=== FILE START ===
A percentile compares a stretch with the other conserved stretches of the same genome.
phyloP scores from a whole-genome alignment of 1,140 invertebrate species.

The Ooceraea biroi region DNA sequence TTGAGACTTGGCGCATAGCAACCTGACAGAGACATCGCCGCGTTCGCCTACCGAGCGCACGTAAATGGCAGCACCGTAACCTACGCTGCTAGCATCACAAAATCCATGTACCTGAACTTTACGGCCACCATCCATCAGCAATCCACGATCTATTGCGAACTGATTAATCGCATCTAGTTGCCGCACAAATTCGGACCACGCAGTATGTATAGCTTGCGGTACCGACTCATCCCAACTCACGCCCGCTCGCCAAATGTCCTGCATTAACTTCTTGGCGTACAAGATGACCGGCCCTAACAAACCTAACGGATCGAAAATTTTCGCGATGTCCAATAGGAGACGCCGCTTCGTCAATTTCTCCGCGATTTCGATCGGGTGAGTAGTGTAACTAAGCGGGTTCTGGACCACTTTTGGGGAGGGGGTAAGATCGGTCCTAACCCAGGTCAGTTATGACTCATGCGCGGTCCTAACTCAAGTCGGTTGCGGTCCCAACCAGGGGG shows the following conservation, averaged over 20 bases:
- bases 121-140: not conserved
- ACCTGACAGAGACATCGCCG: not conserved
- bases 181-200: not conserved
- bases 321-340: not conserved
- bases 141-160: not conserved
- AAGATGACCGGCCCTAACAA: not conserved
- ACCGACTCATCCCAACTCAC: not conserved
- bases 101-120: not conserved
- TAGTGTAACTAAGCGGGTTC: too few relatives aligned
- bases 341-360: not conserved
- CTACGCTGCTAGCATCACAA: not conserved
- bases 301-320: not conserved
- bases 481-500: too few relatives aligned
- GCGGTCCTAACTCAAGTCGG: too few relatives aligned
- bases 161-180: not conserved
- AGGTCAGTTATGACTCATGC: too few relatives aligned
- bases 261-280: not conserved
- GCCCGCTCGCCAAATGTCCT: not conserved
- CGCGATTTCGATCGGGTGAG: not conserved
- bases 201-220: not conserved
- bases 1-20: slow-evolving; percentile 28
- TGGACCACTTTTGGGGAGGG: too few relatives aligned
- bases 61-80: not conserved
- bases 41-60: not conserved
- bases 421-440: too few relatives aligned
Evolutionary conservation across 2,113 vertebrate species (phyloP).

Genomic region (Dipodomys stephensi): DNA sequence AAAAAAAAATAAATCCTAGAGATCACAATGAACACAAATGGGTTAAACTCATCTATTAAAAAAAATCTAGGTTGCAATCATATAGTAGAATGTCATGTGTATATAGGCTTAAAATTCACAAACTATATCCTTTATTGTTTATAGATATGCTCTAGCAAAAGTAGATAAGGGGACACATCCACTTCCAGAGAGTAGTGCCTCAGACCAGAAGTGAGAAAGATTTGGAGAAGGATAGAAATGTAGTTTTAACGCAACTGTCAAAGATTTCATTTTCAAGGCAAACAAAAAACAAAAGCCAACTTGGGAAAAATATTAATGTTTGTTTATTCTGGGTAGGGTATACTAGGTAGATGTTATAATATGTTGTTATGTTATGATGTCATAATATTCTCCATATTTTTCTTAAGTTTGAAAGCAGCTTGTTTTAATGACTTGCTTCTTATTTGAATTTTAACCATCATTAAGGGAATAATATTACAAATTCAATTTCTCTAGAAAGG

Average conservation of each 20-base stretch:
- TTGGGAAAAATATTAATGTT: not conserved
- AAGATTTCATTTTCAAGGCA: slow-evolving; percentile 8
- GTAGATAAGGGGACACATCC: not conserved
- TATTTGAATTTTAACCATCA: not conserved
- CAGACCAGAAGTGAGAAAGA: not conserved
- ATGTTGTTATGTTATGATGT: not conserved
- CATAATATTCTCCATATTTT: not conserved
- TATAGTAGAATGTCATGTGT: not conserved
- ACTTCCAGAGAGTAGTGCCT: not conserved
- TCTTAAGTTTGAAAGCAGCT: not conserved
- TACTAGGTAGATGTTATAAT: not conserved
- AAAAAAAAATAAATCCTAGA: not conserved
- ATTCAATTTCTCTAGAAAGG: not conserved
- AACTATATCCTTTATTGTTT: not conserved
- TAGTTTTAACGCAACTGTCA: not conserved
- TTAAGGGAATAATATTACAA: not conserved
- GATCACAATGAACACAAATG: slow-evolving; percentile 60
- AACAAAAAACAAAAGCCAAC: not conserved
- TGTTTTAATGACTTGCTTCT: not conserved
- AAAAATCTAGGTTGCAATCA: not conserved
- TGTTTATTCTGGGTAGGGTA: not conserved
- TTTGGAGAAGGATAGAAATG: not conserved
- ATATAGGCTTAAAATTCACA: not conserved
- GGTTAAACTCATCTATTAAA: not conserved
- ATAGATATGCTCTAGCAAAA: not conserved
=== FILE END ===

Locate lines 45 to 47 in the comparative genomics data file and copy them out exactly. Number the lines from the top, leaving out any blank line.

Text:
- AACTATATCCTTTATTGTTT: not conserved
- TAGTTTTAACGCAACTGTCA: not conserved
- TTAAGGGAATAATATTACAA: not conserved